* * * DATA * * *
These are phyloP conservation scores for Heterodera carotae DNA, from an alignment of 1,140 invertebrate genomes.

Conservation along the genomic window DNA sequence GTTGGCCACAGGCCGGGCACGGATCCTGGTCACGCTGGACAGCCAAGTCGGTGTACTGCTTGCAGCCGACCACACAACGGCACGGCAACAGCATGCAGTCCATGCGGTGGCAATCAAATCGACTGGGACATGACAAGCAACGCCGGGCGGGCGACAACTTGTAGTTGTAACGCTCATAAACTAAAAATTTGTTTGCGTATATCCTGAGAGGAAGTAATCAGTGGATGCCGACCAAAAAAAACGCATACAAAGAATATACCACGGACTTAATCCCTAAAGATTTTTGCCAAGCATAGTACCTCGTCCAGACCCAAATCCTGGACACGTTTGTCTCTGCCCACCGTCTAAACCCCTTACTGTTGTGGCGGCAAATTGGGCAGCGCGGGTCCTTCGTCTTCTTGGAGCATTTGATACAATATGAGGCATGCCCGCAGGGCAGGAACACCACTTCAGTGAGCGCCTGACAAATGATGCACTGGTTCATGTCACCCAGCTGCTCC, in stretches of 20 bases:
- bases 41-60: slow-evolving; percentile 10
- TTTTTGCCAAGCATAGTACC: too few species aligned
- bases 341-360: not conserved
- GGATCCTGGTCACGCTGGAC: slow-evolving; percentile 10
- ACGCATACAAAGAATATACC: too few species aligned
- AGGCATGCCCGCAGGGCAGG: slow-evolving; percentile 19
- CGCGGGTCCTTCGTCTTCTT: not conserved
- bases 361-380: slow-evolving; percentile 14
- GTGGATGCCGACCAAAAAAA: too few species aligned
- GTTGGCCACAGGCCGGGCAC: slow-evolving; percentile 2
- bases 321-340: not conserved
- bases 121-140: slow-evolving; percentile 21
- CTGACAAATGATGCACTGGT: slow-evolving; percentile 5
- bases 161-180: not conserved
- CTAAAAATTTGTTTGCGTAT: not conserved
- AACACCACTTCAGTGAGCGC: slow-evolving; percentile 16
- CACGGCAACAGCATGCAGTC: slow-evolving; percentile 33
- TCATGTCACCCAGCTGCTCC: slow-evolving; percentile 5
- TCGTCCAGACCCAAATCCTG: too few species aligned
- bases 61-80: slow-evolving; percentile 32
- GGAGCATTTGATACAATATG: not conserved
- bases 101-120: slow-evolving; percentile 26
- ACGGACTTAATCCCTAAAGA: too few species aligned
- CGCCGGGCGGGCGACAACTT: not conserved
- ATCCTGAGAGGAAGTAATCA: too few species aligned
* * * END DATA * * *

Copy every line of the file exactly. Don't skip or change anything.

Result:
These are phyloP conservation scores for Heterodera carotae DNA, from an alignment of 1,140 invertebrate genomes.

Conservation along the genomic window DNA sequence GTTGGCCACAGGCCGGGCACGGATCCTGGTCACGCTGGACAGCCAAGTCGGTGTACTGCTTGCAGCCGACCACACAACGGCACGGCAACAGCATGCAGTCCATGCGGTGGCAATCAAATCGACTGGGACATGACAAGCAACGCCGGGCGGGCGACAACTTGTAGTTGTAACGCTCATAAACTAAAAATTTGTTTGCGTATATCCTGAGAGGAAGTAATCAGTGGATGCCGACCAAAAAAAACGCATACAAAGAATATACCACGGACTTAATCCCTAAAGATTTTTGCCAAGCATAGTACCTCGTCCAGACCCAAATCCTGGACACGTTTGTCTCTGCCCACCGTCTAAACCCCTTACTGTTGTGGCGGCAAATTGGGCAGCGCGGGTCCTTCGTCTTCTTGGAGCATTTGATACAATATGAGGCATGCCCGCAGGGCAGGAACACCACTTCAGTGAGCGCCTGACAAATGATGCACTGGTTCATGTCACCCAGCTGCTCC, in stretches of 20 bases:
- bases 41-60: slow-evolving; percentile 10
- TTTTTGCCAAGCATAGTACC: too few species aligned
- bases 341-360: not conserved
- GGATCCTGGTCACGCTGGAC: slow-evolving; percentile 10
- ACGCATACAAAGAATATACC: too few species aligned
- AGGCATGCCCGCAGGGCAGG: slow-evolving; percentile 19
- CGCGGGTCCTTCGTCTTCTT: not conserved
- bases 361-380: slow-evolving; percentile 14
- GTGGATGCCGACCAAAAAAA: too few species aligned
- GTTGGCCACAGGCCGGGCAC: slow-evolving; percentile 2
- bases 321-340: not conserved
- bases 121-140: slow-evolving; percentile 21
- CTGACAAATGATGCACTGGT: slow-evolving; percentile 5
- bases 161-180: not conserved
- CTAAAAATTTGTTTGCGTAT: not conserved
- AACACCACTTCAGTGAGCGC: slow-evolving; percentile 16
- CACGGCAACAGCATGCAGTC: slow-evolving; percentile 33
- TCATGTCACCCAGCTGCTCC: slow-evolving; percentile 5
- TCGTCCAGACCCAAATCCTG: too few species aligned
- bases 61-80: slow-evolving; percentile 32
- GGAGCATTTGATACAATATG: not conserved
- bases 101-120: slow-evolving; percentile 26
- ACGGACTTAATCCCTAAAGA: too few species aligned
- CGCCGGGCGGGCGACAACTT: not conserved
- ATCCTGAGAGGAAGTAATCA: too few species aligned